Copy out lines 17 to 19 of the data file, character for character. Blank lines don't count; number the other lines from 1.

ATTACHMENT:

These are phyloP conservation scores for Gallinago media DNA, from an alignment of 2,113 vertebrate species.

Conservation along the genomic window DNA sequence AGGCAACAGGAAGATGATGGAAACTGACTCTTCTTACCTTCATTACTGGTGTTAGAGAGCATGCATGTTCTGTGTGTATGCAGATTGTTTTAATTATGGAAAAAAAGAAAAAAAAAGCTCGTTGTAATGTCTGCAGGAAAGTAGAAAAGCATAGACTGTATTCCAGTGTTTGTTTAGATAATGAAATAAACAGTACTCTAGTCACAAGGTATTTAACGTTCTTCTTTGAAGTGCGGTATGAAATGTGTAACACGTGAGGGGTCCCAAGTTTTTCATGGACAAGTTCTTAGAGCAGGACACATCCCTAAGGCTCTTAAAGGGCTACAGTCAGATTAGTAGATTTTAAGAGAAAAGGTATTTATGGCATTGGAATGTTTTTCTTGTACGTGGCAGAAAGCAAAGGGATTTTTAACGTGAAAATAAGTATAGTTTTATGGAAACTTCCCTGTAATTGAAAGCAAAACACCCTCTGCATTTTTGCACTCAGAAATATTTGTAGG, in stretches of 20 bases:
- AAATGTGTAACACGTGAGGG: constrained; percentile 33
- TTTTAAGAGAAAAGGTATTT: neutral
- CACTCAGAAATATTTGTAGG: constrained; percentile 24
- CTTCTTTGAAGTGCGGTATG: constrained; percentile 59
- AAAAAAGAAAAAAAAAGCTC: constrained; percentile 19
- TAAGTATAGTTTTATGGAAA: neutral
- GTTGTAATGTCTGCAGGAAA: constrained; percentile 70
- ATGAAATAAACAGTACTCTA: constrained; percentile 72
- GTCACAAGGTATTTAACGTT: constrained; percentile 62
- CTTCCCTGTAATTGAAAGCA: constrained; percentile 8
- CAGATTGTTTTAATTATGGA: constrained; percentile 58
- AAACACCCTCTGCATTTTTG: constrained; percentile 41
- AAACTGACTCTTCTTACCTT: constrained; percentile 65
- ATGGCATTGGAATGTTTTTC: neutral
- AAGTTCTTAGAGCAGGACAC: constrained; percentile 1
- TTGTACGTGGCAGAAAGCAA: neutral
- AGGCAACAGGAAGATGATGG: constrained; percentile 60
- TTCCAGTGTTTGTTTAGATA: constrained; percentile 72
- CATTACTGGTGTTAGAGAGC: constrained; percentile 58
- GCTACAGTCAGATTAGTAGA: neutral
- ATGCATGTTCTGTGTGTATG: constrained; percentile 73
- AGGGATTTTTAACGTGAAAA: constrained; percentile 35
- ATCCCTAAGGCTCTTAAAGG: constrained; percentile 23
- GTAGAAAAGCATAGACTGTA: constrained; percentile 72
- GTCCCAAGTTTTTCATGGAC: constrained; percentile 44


- AAGTTCTTAGAGCAGGACAC: constrained; percentile 1
- TTGTACGTGGCAGAAAGCAA: neutral
- AGGCAACAGGAAGATGATGG: constrained; percentile 60